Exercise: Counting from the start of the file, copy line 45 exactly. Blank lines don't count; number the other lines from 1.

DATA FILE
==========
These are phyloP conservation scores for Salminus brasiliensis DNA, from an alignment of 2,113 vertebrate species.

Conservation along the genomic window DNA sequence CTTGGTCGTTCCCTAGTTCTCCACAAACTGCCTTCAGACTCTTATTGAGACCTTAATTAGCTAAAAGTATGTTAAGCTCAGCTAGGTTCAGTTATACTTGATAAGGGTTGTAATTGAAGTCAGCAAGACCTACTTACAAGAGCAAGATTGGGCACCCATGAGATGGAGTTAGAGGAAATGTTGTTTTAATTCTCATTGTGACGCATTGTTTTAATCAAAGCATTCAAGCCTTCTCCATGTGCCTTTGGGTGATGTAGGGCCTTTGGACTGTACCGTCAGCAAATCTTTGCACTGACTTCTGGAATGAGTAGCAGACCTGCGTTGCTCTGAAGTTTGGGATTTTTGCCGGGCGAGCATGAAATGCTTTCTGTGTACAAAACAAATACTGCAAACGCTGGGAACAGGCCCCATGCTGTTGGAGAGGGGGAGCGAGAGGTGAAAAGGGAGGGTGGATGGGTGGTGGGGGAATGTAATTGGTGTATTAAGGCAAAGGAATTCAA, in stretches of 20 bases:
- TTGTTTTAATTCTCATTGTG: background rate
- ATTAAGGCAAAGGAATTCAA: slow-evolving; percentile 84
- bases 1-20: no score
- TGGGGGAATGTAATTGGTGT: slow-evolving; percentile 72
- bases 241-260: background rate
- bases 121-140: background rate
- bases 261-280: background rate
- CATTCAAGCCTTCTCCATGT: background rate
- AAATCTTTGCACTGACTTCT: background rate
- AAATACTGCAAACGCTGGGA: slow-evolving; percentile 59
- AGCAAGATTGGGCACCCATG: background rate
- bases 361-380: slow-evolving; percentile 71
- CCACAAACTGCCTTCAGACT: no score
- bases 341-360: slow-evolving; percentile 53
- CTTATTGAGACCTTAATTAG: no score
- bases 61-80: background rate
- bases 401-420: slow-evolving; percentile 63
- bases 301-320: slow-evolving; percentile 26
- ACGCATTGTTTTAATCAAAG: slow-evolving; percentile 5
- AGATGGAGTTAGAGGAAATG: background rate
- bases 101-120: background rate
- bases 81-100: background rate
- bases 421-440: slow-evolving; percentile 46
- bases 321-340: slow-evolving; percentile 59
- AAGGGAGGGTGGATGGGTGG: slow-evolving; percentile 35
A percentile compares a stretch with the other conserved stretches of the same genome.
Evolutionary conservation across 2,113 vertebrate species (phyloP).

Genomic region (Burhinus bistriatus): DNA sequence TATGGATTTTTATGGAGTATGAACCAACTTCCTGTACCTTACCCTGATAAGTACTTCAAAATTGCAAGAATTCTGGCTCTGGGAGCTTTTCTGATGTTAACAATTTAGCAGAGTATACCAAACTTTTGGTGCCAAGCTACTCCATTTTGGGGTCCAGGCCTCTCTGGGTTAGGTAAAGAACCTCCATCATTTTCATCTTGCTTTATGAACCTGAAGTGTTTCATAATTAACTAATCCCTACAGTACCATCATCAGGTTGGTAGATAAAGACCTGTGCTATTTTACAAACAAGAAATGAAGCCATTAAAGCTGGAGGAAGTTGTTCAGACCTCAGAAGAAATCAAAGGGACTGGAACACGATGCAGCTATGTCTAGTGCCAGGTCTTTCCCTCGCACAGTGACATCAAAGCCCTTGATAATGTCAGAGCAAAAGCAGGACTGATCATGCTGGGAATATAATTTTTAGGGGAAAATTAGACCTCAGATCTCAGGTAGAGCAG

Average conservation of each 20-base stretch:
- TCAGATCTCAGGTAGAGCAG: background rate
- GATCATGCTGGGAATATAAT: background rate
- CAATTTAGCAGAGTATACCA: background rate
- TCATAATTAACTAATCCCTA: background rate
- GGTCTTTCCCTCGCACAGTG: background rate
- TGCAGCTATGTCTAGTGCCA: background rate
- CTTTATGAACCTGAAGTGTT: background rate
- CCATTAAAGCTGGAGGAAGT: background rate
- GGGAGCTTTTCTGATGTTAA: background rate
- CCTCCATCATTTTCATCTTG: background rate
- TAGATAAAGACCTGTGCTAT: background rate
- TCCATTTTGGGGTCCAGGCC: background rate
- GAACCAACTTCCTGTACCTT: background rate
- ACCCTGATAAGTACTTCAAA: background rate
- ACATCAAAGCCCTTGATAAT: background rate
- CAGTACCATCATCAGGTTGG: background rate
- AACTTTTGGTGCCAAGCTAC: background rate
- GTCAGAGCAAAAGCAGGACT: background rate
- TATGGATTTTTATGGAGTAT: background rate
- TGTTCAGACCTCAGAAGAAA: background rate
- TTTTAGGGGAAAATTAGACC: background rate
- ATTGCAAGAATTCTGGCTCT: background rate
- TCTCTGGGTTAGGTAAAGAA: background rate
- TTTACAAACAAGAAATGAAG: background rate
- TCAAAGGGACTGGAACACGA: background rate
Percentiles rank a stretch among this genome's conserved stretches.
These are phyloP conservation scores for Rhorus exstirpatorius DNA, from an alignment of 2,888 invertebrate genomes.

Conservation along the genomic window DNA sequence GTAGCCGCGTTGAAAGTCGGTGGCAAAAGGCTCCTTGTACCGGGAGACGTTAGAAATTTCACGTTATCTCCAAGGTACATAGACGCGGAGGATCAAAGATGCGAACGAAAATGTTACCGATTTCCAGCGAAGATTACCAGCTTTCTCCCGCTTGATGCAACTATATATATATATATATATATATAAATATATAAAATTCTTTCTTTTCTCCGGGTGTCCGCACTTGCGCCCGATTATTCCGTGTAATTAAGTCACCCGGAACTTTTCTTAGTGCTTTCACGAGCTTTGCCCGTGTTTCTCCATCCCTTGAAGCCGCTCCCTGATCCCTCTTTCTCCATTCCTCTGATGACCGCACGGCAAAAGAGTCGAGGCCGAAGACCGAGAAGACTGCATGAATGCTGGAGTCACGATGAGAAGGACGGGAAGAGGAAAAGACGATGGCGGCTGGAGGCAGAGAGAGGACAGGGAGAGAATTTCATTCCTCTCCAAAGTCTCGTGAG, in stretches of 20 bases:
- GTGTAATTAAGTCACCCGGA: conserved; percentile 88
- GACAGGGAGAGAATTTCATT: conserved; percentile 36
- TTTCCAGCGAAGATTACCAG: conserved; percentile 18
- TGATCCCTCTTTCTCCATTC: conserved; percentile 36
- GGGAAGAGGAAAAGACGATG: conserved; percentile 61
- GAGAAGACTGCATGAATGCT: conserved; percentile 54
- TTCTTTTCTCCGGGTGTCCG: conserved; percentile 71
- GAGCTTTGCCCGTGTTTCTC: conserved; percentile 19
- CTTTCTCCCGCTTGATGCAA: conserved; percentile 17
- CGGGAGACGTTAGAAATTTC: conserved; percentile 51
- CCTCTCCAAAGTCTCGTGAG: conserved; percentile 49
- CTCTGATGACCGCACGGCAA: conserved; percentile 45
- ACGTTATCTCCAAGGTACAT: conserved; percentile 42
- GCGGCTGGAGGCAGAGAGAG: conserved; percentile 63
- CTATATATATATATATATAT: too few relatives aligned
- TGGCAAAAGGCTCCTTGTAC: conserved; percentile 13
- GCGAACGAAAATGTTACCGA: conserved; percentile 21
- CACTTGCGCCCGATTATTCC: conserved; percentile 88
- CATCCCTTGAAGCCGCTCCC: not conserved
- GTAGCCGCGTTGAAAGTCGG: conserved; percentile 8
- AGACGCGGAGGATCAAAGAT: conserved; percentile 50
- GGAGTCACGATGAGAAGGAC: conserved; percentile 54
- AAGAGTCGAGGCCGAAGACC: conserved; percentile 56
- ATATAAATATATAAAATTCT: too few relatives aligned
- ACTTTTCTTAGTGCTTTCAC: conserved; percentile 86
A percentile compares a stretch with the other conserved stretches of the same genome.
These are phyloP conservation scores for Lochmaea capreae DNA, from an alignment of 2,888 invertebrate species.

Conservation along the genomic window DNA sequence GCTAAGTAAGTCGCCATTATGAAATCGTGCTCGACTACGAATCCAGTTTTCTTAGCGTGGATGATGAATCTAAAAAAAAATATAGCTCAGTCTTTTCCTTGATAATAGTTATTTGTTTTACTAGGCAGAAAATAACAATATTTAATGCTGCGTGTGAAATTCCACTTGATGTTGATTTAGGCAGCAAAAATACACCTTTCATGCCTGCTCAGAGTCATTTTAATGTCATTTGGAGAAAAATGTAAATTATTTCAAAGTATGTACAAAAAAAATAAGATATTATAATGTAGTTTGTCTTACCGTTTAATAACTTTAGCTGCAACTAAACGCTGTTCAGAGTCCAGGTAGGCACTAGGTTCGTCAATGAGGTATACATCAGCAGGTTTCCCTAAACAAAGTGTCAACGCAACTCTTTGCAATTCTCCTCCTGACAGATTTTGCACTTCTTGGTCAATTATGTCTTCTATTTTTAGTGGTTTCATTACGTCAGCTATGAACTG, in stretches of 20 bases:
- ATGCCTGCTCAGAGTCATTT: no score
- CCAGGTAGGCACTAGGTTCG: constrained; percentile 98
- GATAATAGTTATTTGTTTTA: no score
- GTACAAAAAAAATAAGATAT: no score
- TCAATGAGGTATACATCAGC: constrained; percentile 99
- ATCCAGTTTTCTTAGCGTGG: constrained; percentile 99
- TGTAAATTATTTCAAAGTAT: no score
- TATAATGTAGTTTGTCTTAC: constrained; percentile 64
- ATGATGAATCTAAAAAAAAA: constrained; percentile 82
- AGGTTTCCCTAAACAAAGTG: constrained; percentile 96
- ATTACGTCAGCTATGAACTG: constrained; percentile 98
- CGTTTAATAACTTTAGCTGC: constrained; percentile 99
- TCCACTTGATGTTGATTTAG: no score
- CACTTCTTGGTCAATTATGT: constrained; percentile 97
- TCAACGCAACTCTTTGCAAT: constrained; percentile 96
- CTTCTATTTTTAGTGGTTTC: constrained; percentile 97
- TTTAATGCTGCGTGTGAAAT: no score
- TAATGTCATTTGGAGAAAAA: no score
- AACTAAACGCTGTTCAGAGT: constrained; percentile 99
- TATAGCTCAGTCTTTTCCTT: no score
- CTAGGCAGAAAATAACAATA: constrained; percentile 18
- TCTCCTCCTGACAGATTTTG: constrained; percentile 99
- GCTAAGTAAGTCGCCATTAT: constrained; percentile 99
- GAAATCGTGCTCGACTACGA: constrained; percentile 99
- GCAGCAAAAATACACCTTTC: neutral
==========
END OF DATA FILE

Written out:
- ACCCTGATAAGTACTTCAAA: background rate